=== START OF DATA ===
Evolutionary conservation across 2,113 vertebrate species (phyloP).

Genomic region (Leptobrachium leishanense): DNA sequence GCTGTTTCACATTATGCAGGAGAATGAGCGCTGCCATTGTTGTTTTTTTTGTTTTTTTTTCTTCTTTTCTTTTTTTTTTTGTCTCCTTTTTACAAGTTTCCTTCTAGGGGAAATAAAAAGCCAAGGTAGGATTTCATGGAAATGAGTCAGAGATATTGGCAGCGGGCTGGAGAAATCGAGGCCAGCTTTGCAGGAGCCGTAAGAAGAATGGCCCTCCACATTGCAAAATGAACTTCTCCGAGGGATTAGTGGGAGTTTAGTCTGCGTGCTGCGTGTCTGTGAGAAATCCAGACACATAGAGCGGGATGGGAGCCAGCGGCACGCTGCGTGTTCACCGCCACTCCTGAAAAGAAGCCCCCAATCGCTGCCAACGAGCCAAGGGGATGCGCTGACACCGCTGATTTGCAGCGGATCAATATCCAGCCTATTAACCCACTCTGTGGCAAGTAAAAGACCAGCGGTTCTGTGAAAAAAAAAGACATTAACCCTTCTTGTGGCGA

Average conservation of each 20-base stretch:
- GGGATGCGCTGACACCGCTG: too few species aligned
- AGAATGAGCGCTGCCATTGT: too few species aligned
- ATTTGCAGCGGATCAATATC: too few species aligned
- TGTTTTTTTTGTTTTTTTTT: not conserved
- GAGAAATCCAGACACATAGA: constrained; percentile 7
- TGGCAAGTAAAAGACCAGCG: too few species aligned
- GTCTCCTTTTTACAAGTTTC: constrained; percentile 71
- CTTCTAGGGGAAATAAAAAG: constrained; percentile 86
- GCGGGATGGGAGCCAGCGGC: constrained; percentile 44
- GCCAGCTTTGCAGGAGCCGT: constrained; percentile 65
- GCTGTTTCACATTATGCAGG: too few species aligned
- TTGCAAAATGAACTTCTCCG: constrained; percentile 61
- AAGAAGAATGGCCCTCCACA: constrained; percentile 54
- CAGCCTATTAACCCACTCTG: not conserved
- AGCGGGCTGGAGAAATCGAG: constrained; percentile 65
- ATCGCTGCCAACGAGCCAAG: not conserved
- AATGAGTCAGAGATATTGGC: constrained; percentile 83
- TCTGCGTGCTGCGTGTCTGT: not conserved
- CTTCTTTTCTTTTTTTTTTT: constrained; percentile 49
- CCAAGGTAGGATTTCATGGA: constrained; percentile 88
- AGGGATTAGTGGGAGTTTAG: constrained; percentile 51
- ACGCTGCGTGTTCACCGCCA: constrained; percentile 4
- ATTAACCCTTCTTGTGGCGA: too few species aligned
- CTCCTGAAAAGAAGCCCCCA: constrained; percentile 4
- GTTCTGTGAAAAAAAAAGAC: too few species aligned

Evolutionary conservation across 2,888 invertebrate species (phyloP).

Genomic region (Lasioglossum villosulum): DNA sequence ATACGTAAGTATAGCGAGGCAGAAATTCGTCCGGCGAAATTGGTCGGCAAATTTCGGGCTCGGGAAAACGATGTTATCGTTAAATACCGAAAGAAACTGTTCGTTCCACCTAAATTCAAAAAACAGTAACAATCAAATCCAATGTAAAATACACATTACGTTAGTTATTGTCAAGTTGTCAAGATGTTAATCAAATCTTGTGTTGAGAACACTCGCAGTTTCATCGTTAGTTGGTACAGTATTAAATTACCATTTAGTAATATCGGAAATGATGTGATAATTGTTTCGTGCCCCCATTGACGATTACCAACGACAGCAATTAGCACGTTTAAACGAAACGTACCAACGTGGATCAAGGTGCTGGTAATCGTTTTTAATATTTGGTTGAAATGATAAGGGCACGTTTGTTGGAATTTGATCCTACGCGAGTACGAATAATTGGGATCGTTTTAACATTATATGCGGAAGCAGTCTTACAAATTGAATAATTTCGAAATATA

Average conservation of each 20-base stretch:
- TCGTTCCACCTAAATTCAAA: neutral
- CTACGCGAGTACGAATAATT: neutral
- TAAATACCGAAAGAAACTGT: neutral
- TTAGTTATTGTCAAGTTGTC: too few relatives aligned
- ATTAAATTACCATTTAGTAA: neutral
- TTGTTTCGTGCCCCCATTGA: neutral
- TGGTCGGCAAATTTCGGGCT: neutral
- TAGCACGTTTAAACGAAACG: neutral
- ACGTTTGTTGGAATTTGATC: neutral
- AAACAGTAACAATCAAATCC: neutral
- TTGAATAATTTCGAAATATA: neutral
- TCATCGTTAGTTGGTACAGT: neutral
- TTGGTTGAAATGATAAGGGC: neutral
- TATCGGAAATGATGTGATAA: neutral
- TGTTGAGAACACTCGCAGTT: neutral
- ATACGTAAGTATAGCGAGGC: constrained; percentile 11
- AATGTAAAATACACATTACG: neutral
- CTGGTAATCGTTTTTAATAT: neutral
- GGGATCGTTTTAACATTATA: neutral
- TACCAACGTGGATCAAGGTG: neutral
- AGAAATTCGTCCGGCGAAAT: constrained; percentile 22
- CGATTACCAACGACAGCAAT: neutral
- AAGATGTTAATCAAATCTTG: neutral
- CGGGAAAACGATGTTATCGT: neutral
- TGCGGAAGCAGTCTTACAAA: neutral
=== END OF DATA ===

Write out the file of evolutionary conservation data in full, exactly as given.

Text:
Evolutionary conservation across 2,113 vertebrate species (phyloP).

Genomic region (Leptobrachium leishanense): DNA sequence GCTGTTTCACATTATGCAGGAGAATGAGCGCTGCCATTGTTGTTTTTTTTGTTTTTTTTTCTTCTTTTCTTTTTTTTTTTGTCTCCTTTTTACAAGTTTCCTTCTAGGGGAAATAAAAAGCCAAGGTAGGATTTCATGGAAATGAGTCAGAGATATTGGCAGCGGGCTGGAGAAATCGAGGCCAGCTTTGCAGGAGCCGTAAGAAGAATGGCCCTCCACATTGCAAAATGAACTTCTCCGAGGGATTAGTGGGAGTTTAGTCTGCGTGCTGCGTGTCTGTGAGAAATCCAGACACATAGAGCGGGATGGGAGCCAGCGGCACGCTGCGTGTTCACCGCCACTCCTGAAAAGAAGCCCCCAATCGCTGCCAACGAGCCAAGGGGATGCGCTGACACCGCTGATTTGCAGCGGATCAATATCCAGCCTATTAACCCACTCTGTGGCAAGTAAAAGACCAGCGGTTCTGTGAAAAAAAAAGACATTAACCCTTCTTGTGGCGA

Average conservation of each 20-base stretch:
- GGGATGCGCTGACACCGCTG: too few species aligned
- AGAATGAGCGCTGCCATTGT: too few species aligned
- ATTTGCAGCGGATCAATATC: too few species aligned
- TGTTTTTTTTGTTTTTTTTT: not conserved
- GAGAAATCCAGACACATAGA: constrained; percentile 7
- TGGCAAGTAAAAGACCAGCG: too few species aligned
- GTCTCCTTTTTACAAGTTTC: constrained; percentile 71
- CTTCTAGGGGAAATAAAAAG: constrained; percentile 86
- GCGGGATGGGAGCCAGCGGC: constrained; percentile 44
- GCCAGCTTTGCAGGAGCCGT: constrained; percentile 65
- GCTGTTTCACATTATGCAGG: too few species aligned
- TTGCAAAATGAACTTCTCCG: constrained; percentile 61
- AAGAAGAATGGCCCTCCACA: constrained; percentile 54
- CAGCCTATTAACCCACTCTG: not conserved
- AGCGGGCTGGAGAAATCGAG: constrained; percentile 65
- ATCGCTGCCAACGAGCCAAG: not conserved
- AATGAGTCAGAGATATTGGC: constrained; percentile 83
- TCTGCGTGCTGCGTGTCTGT: not conserved
- CTTCTTTTCTTTTTTTTTTT: constrained; percentile 49
- CCAAGGTAGGATTTCATGGA: constrained; percentile 88
- AGGGATTAGTGGGAGTTTAG: constrained; percentile 51
- ACGCTGCGTGTTCACCGCCA: constrained; percentile 4
- ATTAACCCTTCTTGTGGCGA: too few species aligned
- CTCCTGAAAAGAAGCCCCCA: constrained; percentile 4
- GTTCTGTGAAAAAAAAAGAC: too few species aligned

Evolutionary conservation across 2,888 invertebrate species (phyloP).

Genomic region (Lasioglossum villosulum): DNA sequence ATACGTAAGTATAGCGAGGCAGAAATTCGTCCGGCGAAATTGGTCGGCAAATTTCGGGCTCGGGAAAACGATGTTATCGTTAAATACCGAAAGAAACTGTTCGTTCCACCTAAATTCAAAAAACAGTAACAATCAAATCCAATGTAAAATACACATTACGTTAGTTATTGTCAAGTTGTCAAGATGTTAATCAAATCTTGTGTTGAGAACACTCGCAGTTTCATCGTTAGTTGGTACAGTATTAAATTACCATTTAGTAATATCGGAAATGATGTGATAATTGTTTCGTGCCCCCATTGACGATTACCAACGACAGCAATTAGCACGTTTAAACGAAACGTACCAACGTGGATCAAGGTGCTGGTAATCGTTTTTAATATTTGGTTGAAATGATAAGGGCACGTTTGTTGGAATTTGATCCTACGCGAGTACGAATAATTGGGATCGTTTTAACATTATATGCGGAAGCAGTCTTACAAATTGAATAATTTCGAAATATA

Average conservation of each 20-base stretch:
- TCGTTCCACCTAAATTCAAA: neutral
- CTACGCGAGTACGAATAATT: neutral
- TAAATACCGAAAGAAACTGT: neutral
- TTAGTTATTGTCAAGTTGTC: too few relatives aligned
- ATTAAATTACCATTTAGTAA: neutral
- TTGTTTCGTGCCCCCATTGA: neutral
- TGGTCGGCAAATTTCGGGCT: neutral
- TAGCACGTTTAAACGAAACG: neutral
- ACGTTTGTTGGAATTTGATC: neutral
- AAACAGTAACAATCAAATCC: neutral
- TTGAATAATTTCGAAATATA: neutral
- TCATCGTTAGTTGGTACAGT: neutral
- TTGGTTGAAATGATAAGGGC: neutral
- TATCGGAAATGATGTGATAA: neutral
- TGTTGAGAACACTCGCAGTT: neutral
- ATACGTAAGTATAGCGAGGC: constrained; percentile 11
- AATGTAAAATACACATTACG: neutral
- CTGGTAATCGTTTTTAATAT: neutral
- GGGATCGTTTTAACATTATA: neutral
- TACCAACGTGGATCAAGGTG: neutral
- AGAAATTCGTCCGGCGAAAT: constrained; percentile 22
- CGATTACCAACGACAGCAAT: neutral
- AAGATGTTAATCAAATCTTG: neutral
- CGGGAAAACGATGTTATCGT: neutral
- TGCGGAAGCAGTCTTACAAA: neutral